Enzymes are catalysts that increase the rate of a reaction by lowering the activation energy required for said reaction to occur spontaneously. The majority of enzymes are proteins, though enzymes can also be small RNA molecules, or ribozymes (Topic 3.1-Enzymes are True Catalysts). Enzymes are highly specific and are generally composed of 1 or more polypeptides that are folded into the most stable conformation, the native state. Also, enzymes require precise conditions in order to catalyze different types of reactions (Topic 3.2-Specificity, Tymoczko, J. L., Berg, J. M., & Stryer, L. 2013. p. 93-95). Physical and chemical factors that can affect an enzyme’s functionality and performance include, but are not limited to, (1) heat/temperature, (2) pH, (3) allosteric regulation, (4) the presence of cofactors, (5) the presence of inhibitors, and (6) the substrate concentration. These factors can change an enzyme’s environmental conditions and result in a change in enzymatic performance as enzymes may become denatured and/or may no longer be able to function properly/or as efficiently in their new conditions.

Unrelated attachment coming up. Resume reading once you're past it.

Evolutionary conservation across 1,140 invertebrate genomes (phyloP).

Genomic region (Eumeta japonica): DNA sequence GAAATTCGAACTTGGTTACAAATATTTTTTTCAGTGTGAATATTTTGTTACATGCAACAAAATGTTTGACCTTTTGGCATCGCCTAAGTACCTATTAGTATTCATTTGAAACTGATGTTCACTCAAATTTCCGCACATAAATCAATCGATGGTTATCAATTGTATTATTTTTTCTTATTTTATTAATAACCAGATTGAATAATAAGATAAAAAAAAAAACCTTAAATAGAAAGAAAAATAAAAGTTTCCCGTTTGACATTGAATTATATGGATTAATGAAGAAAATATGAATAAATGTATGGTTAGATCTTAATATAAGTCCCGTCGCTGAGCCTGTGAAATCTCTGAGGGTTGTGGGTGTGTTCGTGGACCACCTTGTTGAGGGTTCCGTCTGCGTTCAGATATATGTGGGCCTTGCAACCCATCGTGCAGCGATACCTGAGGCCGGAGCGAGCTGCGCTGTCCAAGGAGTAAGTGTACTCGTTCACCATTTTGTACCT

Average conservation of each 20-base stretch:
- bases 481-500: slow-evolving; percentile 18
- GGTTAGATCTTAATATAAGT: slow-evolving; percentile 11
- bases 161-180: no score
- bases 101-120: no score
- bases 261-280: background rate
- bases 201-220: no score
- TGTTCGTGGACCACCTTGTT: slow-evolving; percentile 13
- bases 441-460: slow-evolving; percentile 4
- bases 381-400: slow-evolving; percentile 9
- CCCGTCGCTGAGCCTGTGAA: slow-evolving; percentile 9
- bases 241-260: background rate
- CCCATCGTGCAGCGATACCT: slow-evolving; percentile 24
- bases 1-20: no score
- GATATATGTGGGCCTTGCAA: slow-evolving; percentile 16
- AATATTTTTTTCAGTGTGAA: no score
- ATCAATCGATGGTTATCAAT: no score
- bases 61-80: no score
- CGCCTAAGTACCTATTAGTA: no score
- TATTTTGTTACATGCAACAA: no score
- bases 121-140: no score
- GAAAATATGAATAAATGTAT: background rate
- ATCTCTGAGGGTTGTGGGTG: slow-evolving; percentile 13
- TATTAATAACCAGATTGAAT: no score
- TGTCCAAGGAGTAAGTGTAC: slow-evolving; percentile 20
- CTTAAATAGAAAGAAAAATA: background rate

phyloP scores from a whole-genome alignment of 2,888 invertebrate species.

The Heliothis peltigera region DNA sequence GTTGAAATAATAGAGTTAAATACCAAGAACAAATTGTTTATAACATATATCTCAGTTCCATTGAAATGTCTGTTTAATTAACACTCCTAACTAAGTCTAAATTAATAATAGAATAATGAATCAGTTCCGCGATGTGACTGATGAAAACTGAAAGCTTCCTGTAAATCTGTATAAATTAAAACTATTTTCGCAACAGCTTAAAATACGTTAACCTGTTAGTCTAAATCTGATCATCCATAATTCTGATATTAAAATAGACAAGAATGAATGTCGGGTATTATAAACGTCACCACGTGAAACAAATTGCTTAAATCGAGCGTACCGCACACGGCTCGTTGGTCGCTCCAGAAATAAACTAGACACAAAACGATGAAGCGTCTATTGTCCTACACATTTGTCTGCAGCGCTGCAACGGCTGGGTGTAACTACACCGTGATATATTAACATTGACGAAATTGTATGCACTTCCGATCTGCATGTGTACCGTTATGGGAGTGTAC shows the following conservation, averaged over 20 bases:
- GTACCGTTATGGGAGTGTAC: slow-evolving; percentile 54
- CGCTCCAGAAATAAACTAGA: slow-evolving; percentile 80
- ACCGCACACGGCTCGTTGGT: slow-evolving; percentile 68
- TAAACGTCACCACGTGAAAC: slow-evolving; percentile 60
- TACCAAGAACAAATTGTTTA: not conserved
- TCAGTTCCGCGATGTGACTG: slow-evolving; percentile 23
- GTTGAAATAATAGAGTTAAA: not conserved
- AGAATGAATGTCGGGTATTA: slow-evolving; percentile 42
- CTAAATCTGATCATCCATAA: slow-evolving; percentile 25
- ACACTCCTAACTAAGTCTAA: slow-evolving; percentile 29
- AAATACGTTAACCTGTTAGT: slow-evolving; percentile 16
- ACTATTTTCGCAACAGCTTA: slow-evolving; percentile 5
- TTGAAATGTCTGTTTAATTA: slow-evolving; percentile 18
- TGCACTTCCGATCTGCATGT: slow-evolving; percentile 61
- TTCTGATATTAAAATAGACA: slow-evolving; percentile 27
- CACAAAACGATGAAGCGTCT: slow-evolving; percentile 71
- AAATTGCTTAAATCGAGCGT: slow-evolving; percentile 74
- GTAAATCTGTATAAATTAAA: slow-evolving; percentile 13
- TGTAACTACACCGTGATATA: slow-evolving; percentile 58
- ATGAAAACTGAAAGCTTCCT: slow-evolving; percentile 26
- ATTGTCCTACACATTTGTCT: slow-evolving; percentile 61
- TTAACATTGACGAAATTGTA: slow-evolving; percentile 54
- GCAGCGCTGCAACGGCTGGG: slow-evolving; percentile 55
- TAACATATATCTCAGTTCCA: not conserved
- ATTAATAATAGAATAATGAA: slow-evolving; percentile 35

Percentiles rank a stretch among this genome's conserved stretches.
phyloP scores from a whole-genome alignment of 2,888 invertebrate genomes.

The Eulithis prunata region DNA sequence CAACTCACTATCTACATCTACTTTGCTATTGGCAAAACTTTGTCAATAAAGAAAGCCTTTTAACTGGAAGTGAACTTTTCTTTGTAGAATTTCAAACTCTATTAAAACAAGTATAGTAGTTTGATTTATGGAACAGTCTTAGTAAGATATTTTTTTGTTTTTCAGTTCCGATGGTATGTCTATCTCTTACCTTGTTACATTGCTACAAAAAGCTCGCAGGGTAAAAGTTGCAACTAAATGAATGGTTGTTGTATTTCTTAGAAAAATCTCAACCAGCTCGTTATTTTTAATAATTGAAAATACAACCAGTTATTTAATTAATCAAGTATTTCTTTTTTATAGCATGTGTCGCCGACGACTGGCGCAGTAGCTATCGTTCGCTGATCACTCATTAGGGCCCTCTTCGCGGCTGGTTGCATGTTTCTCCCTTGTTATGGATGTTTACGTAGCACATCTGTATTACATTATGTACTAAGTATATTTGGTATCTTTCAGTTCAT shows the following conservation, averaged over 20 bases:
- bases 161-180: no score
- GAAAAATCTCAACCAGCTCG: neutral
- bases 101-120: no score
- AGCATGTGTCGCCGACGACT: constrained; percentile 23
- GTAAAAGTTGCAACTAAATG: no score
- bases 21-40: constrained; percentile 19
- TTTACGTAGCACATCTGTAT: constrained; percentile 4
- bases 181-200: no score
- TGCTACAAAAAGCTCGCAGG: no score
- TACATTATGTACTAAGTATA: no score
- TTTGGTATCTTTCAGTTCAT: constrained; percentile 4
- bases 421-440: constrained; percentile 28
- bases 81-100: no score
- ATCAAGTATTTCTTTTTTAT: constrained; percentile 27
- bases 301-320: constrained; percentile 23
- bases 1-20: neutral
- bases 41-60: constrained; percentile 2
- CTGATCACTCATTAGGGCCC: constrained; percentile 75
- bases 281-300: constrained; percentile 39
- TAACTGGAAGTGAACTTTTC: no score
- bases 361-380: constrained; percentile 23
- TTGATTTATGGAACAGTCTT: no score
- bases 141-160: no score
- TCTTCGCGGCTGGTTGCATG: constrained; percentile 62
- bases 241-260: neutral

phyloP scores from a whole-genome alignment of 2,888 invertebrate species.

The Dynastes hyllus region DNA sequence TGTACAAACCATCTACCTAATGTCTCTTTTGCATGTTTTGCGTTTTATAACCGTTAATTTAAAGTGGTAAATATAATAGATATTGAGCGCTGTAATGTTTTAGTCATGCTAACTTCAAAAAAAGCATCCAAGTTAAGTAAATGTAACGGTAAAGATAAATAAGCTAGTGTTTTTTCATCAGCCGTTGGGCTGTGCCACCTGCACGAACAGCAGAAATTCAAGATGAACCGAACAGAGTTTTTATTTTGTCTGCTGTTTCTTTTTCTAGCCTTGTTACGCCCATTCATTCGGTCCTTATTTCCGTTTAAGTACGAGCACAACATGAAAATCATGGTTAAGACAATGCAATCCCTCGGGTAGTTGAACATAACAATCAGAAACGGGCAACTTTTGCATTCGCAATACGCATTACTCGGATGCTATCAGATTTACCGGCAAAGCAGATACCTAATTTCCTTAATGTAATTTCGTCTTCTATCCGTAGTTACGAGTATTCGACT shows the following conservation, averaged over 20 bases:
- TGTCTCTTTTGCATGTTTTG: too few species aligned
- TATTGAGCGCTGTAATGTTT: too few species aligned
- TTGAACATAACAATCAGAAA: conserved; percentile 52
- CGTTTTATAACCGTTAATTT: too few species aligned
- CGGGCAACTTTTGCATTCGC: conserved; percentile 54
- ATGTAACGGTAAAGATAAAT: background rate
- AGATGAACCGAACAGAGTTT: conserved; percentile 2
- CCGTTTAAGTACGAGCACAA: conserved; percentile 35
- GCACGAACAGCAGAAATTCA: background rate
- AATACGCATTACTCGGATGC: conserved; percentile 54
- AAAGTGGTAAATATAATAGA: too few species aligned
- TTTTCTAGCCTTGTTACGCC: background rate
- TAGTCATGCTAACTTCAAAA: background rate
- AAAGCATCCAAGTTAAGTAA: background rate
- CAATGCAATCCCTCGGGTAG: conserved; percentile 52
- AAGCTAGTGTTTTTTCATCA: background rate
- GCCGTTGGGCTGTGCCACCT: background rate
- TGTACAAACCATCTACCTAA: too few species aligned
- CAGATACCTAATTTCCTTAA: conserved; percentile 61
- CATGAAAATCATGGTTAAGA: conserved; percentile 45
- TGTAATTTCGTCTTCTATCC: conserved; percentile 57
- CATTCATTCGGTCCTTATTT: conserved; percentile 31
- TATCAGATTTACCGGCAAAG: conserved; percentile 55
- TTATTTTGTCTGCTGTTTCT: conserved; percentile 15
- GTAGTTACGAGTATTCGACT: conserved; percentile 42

Enzymes operate within a specific temperature range for optimal performance. Depending on the enzyme and the type of reaction it catalyzes, the enzyme’s optimal temperature range may be a wide range or a narrow range. If the temperature of the enzyme’s environment is too low or too high, this can result in damage in the enzyme’s structure as the protein becomes denatured (Topic 2.3-Denaturation and Its Effect on Structure). Consequently, the enzyme may be unable to resume its original conformation, thereby losing its functionality and halting catalytic activity (Tymoczko et al., 2013. p. 126-127).
pH can greatly affect the ability of an enzyme to function as well. Similar to heat thresholds, most enzymes have a specific pH range that they optimally perform at. If the pH is too low or too high, this can denature the enzyme and result in a nonfunctional enzyme. For example, most enzymes are unable to exist in highly acidic conditions. However, pepsin, an enzyme in the stomach, has an optimal pH near 2, whereas chymotrypsin, a pancreatic enzyme has an optimal pH near 8 (Tymoczko et al., 2013. p. 127).
Regulatory molecules involved in allosteric regulation can alter the equilibrium between the relaxed (R) state and the tense (T) state of the allosteric enzyme. Consequently, regulation can control an enzyme’s performance by regulating its catalytic activity (Allosteric Regulation, n.d). If a positive effector binds to an R form, it stabilizes it and increases the likelihood of the substrate binding to S. Thus, the positive effector lowers the threshold concentration needed for enzymatic activity. In comparison, if a negative effector binds to a T form and stabilizes it, this will increase the T concentration and reduce the likelihood of R binding to the substrate. Thus, the negative effector increases the threshold...